The Proposed Ban on Single-Use Plastics in Canada: What You Need to Know

The ban would come into effect as early as 2021
The Proposed Ban on Single-Use Plastics in Canada: What You Need to Know

A ban on single-use plastics might be coming within the next few years. Earlier this month, the Trudeau government announced plans to eliminate single-use plastics within the country as early as 2021, if re-elected.

The move is part of an overall strategy to help tackle plastic pollution, which our current recycling infrastructure just can't handle. Understandably, this announcement has been met with both praise and criticism – but no matter which side you're on, here's what you need to know about the proposed ban.

Right now, less than 10% of plastic used in Canada is actually recycled. That means most of it eventually ends up in landfills, in our oceans and on the streets as litter. On June 10, Justin Trudeau announced a plan to combat this, which involves banning the use of "harmful single-use plastics" in Canada.

So what are "harmful single-use plastics?"

In a nutshell, these are plastic products that you use once and then toss away. The Trudeau government hasn't released a complete list of the exact things the ban will include, but they did drop a few hints.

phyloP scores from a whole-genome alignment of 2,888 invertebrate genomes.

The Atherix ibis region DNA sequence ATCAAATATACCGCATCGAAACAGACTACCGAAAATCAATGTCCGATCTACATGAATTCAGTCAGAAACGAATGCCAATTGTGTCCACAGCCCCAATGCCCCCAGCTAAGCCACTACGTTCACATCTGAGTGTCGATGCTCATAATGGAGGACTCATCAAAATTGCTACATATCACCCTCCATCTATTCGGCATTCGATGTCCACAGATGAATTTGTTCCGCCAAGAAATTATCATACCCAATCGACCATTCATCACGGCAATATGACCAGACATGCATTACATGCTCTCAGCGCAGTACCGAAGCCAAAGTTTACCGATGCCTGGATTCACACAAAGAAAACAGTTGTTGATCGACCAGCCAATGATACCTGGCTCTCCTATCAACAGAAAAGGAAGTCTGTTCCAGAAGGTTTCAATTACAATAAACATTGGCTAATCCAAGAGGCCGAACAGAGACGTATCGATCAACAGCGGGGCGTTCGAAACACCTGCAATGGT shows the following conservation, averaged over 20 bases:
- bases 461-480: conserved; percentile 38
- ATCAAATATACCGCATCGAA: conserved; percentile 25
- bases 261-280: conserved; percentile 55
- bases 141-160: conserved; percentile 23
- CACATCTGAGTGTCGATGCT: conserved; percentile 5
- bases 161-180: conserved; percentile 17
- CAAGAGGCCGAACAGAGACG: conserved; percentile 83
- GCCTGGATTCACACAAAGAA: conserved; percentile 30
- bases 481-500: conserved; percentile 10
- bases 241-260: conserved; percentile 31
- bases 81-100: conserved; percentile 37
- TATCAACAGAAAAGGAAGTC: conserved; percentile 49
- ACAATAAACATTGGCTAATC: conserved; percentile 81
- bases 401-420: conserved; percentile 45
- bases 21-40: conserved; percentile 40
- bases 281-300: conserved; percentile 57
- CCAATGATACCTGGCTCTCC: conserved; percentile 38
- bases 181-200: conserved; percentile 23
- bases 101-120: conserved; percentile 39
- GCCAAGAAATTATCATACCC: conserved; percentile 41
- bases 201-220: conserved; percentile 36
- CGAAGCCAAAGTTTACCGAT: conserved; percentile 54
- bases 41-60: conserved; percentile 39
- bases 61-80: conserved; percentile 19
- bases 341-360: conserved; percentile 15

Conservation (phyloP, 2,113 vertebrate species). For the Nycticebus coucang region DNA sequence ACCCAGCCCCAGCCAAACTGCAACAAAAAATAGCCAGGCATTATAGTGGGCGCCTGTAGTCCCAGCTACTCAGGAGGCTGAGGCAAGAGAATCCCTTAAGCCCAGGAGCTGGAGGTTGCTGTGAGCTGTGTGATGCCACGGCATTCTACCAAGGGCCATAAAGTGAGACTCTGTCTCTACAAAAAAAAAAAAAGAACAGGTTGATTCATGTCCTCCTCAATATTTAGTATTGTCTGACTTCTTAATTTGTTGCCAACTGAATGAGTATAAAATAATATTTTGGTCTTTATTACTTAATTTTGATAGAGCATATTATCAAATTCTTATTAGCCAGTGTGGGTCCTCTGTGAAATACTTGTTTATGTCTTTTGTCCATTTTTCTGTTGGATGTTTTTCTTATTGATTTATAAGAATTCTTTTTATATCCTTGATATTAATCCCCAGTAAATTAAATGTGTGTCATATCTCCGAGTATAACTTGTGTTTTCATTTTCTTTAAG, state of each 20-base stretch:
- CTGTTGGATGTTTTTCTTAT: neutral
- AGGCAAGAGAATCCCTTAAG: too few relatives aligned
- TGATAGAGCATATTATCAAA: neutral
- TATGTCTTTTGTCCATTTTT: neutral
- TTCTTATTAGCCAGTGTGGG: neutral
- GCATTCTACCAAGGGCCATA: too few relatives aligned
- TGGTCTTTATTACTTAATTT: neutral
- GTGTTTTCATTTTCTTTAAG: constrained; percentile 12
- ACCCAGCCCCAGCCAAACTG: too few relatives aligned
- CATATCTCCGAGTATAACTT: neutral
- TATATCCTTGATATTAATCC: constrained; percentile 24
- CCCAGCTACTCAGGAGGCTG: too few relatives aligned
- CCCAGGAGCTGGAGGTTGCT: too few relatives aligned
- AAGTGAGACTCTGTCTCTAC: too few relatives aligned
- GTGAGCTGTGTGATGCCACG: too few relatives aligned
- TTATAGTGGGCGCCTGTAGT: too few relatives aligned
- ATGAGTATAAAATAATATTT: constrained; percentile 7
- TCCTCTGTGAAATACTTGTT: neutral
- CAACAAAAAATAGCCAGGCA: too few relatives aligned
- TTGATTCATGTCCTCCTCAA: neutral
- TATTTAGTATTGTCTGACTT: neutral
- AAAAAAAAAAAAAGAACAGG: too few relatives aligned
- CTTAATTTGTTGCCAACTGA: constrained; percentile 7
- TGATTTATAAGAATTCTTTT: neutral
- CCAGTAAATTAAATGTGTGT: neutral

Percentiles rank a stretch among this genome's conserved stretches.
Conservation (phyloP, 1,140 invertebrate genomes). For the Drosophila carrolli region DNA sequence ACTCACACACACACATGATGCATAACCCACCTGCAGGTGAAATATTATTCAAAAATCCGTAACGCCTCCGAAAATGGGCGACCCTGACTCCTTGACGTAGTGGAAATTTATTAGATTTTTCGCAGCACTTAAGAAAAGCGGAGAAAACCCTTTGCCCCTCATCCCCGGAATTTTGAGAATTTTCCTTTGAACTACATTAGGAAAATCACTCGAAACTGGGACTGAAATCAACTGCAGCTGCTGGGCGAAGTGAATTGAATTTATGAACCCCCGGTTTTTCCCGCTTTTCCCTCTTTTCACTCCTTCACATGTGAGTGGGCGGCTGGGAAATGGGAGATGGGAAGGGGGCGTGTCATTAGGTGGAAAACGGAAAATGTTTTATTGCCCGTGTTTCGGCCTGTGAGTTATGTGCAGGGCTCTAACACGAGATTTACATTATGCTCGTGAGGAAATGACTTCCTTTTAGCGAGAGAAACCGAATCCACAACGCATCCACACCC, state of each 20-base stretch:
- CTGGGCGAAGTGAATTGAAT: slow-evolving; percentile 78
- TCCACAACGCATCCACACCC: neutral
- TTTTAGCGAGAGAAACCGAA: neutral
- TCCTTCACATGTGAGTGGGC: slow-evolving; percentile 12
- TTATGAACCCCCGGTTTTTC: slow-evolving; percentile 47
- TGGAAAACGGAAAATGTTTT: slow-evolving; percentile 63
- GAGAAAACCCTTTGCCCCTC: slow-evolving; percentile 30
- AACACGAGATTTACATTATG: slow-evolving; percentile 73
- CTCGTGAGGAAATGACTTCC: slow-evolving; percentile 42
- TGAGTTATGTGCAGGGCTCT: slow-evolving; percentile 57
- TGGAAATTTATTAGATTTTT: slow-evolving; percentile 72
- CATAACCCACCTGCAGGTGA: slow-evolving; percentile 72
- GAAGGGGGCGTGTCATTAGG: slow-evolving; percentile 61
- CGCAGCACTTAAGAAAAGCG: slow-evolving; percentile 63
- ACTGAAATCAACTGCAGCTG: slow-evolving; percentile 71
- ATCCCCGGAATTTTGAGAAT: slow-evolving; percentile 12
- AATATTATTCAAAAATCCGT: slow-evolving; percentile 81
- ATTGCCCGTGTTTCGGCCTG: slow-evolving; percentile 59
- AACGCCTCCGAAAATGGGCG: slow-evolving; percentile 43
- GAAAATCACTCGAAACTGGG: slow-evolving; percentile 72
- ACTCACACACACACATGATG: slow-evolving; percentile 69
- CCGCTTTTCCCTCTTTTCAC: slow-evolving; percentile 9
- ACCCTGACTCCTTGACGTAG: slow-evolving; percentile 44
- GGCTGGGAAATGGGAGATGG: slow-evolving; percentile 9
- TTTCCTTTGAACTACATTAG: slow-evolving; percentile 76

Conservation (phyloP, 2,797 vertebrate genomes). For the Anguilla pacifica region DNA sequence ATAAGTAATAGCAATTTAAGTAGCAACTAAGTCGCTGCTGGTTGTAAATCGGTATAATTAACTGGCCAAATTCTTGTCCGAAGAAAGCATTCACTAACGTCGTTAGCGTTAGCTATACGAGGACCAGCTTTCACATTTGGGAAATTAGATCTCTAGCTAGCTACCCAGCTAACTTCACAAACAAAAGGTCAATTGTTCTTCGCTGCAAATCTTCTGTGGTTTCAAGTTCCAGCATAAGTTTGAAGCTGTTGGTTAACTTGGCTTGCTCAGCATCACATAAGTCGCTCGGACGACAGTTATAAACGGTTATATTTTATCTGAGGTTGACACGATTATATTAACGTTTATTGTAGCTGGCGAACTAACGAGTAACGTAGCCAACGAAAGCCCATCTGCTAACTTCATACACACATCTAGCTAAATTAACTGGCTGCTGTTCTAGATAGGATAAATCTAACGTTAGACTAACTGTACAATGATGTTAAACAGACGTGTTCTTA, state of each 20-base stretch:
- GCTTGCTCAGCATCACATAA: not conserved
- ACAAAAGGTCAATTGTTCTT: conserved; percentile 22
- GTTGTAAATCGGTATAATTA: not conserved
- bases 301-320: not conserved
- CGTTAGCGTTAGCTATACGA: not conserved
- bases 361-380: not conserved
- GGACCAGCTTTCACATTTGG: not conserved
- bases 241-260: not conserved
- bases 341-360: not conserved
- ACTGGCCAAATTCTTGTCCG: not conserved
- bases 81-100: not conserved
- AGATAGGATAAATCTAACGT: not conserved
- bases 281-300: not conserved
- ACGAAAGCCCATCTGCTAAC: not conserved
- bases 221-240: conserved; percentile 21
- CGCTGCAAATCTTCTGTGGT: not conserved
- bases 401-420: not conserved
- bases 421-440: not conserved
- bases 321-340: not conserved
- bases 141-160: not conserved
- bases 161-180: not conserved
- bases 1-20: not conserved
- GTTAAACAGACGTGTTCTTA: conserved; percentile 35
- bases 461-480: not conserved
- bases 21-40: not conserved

On Twitter, Catherine McKenna, Canada's Minister of Environment and Climate Change, wrote "As early as 2021, Canada will ban harmful single-use plastic products — such as plastic bags, straws, and cutlery — where supported by scientific evidence. We can, and we must, ."

And in a news release, they specifically name-dropped "plastic bags, straws, cutlery, plates and stir sticks" as some of the products they plan to eliminate. They say the full list will mirror everything the European Union has decided to ban and will likely include things like plastic food cups and containers.

What can I use instead of plastic?

One of the easiest ways to replace single-use plastic items is to invest in things like fabric shopping bags, travel mugs, reusable water bottles and metal straws. Davids Tea actually sells a set of six Reusable Straws that comes with a cleaning brush and is available online for $8. As for bags, stores like Lululemon and RW & Co. regularly give out reusable bags instead of plastic ones, so I carry those around whenever I know I'm going to run a few errands and may only need to pick up a couple of items. For bigger shopping trips, I like Baggu bags. And, of course, you can never go wrong with a S'well bottle and a set of Pocket Stainless Steel Cutlery.

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